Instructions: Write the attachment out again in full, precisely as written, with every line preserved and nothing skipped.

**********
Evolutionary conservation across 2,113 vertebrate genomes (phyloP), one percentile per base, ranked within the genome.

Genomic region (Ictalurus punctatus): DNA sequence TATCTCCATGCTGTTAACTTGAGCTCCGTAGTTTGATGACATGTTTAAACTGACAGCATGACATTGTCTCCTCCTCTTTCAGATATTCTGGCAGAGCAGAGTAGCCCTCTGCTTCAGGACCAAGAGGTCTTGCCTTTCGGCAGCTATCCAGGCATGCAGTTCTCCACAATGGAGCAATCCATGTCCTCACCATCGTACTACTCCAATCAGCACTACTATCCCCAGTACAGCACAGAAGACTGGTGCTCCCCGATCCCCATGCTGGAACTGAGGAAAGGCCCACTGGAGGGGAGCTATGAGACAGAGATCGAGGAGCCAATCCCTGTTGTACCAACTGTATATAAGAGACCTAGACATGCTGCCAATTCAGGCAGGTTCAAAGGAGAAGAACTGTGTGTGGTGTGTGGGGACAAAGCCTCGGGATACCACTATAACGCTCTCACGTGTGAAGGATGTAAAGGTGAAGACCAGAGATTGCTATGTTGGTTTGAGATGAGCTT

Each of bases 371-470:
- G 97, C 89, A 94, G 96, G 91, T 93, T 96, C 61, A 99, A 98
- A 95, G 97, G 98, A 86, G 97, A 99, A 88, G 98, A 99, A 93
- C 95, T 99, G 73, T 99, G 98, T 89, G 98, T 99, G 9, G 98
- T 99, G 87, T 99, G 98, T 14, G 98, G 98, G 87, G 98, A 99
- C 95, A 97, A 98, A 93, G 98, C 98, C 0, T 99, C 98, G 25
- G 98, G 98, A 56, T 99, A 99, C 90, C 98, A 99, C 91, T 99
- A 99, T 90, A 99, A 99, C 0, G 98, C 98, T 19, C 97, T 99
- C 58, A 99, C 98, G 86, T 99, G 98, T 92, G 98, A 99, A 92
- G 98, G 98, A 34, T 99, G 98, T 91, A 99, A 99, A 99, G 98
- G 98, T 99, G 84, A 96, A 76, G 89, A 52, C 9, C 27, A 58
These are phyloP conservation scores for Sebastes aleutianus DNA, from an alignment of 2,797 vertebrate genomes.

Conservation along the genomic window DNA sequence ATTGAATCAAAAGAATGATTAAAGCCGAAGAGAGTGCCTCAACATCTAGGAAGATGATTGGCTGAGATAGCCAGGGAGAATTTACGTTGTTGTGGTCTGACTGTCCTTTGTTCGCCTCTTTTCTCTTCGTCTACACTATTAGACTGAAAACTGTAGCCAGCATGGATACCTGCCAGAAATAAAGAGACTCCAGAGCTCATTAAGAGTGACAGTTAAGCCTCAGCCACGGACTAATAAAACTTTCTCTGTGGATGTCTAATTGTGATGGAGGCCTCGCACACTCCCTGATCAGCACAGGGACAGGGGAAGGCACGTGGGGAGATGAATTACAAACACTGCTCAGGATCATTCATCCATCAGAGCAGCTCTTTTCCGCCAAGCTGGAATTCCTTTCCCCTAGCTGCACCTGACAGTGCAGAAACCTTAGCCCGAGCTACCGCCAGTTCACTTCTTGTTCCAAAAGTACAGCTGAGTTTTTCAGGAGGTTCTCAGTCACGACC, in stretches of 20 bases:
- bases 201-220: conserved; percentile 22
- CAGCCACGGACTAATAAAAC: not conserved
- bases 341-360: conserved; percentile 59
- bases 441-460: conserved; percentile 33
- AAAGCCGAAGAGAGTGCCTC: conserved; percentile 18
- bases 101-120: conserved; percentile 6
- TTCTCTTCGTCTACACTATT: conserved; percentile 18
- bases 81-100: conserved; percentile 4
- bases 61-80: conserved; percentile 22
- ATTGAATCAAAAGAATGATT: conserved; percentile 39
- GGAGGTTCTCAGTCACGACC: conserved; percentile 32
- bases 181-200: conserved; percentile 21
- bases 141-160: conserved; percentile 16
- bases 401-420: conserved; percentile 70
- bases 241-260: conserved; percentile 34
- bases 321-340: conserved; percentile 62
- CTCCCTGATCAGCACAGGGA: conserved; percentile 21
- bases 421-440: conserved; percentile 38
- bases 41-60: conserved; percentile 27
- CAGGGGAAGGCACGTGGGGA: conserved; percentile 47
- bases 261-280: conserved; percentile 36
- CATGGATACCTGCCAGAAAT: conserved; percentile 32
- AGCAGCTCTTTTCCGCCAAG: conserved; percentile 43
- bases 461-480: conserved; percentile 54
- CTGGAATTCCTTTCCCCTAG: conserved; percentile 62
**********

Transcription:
Evolutionary conservation across 2,113 vertebrate genomes (phyloP), one percentile per base, ranked within the genome.

Genomic region (Ictalurus punctatus): DNA sequence TATCTCCATGCTGTTAACTTGAGCTCCGTAGTTTGATGACATGTTTAAACTGACAGCATGACATTGTCTCCTCCTCTTTCAGATATTCTGGCAGAGCAGAGTAGCCCTCTGCTTCAGGACCAAGAGGTCTTGCCTTTCGGCAGCTATCCAGGCATGCAGTTCTCCACAATGGAGCAATCCATGTCCTCACCATCGTACTACTCCAATCAGCACTACTATCCCCAGTACAGCACAGAAGACTGGTGCTCCCCGATCCCCATGCTGGAACTGAGGAAAGGCCCACTGGAGGGGAGCTATGAGACAGAGATCGAGGAGCCAATCCCTGTTGTACCAACTGTATATAAGAGACCTAGACATGCTGCCAATTCAGGCAGGTTCAAAGGAGAAGAACTGTGTGTGGTGTGTGGGGACAAAGCCTCGGGATACCACTATAACGCTCTCACGTGTGAAGGATGTAAAGGTGAAGACCAGAGATTGCTATGTTGGTTTGAGATGAGCTT

Each of bases 371-470:
- G 97, C 89, A 94, G 96, G 91, T 93, T 96, C 61, A 99, A 98
- A 95, G 97, G 98, A 86, G 97, A 99, A 88, G 98, A 99, A 93
- C 95, T 99, G 73, T 99, G 98, T 89, G 98, T 99, G 9, G 98
- T 99, G 87, T 99, G 98, T 14, G 98, G 98, G 87, G 98, A 99
- C 95, A 97, A 98, A 93, G 98, C 98, C 0, T 99, C 98, G 25
- G 98, G 98, A 56, T 99, A 99, C 90, C 98, A 99, C 91, T 99
- A 99, T 90, A 99, A 99, C 0, G 98, C 98, T 19, C 97, T 99
- C 58, A 99, C 98, G 86, T 99, G 98, T 92, G 98, A 99, A 92
- G 98, G 98, A 34, T 99, G 98, T 91, A 99, A 99, A 99, G 98
- G 98, T 99, G 84, A 96, A 76, G 89, A 52, C 9, C 27, A 58
These are phyloP conservation scores for Sebastes aleutianus DNA, from an alignment of 2,797 vertebrate genomes.

Conservation along the genomic window DNA sequence ATTGAATCAAAAGAATGATTAAAGCCGAAGAGAGTGCCTCAACATCTAGGAAGATGATTGGCTGAGATAGCCAGGGAGAATTTACGTTGTTGTGGTCTGACTGTCCTTTGTTCGCCTCTTTTCTCTTCGTCTACACTATTAGACTGAAAACTGTAGCCAGCATGGATACCTGCCAGAAATAAAGAGACTCCAGAGCTCATTAAGAGTGACAGTTAAGCCTCAGCCACGGACTAATAAAACTTTCTCTGTGGATGTCTAATTGTGATGGAGGCCTCGCACACTCCCTGATCAGCACAGGGACAGGGGAAGGCACGTGGGGAGATGAATTACAAACACTGCTCAGGATCATTCATCCATCAGAGCAGCTCTTTTCCGCCAAGCTGGAATTCCTTTCCCCTAGCTGCACCTGACAGTGCAGAAACCTTAGCCCGAGCTACCGCCAGTTCACTTCTTGTTCCAAAAGTACAGCTGAGTTTTTCAGGAGGTTCTCAGTCACGACC, in stretches of 20 bases:
- bases 201-220: conserved; percentile 22
- CAGCCACGGACTAATAAAAC: not conserved
- bases 341-360: conserved; percentile 59
- bases 441-460: conserved; percentile 33
- AAAGCCGAAGAGAGTGCCTC: conserved; percentile 18
- bases 101-120: conserved; percentile 6
- TTCTCTTCGTCTACACTATT: conserved; percentile 18
- bases 81-100: conserved; percentile 4
- bases 61-80: conserved; percentile 22
- ATTGAATCAAAAGAATGATT: conserved; percentile 39
- GGAGGTTCTCAGTCACGACC: conserved; percentile 32
- bases 181-200: conserved; percentile 21
- bases 141-160: conserved; percentile 16
- bases 401-420: conserved; percentile 70
- bases 241-260: conserved; percentile 34
- bases 321-340: conserved; percentile 62
- CTCCCTGATCAGCACAGGGA: conserved; percentile 21
- bases 421-440: conserved; percentile 38
- bases 41-60: conserved; percentile 27
- CAGGGGAAGGCACGTGGGGA: conserved; percentile 47
- bases 261-280: conserved; percentile 36
- CATGGATACCTGCCAGAAAT: conserved; percentile 32
- AGCAGCTCTTTTCCGCCAAG: conserved; percentile 43
- bases 461-480: conserved; percentile 54
- CTGGAATTCCTTTCCCCTAG: conserved; percentile 62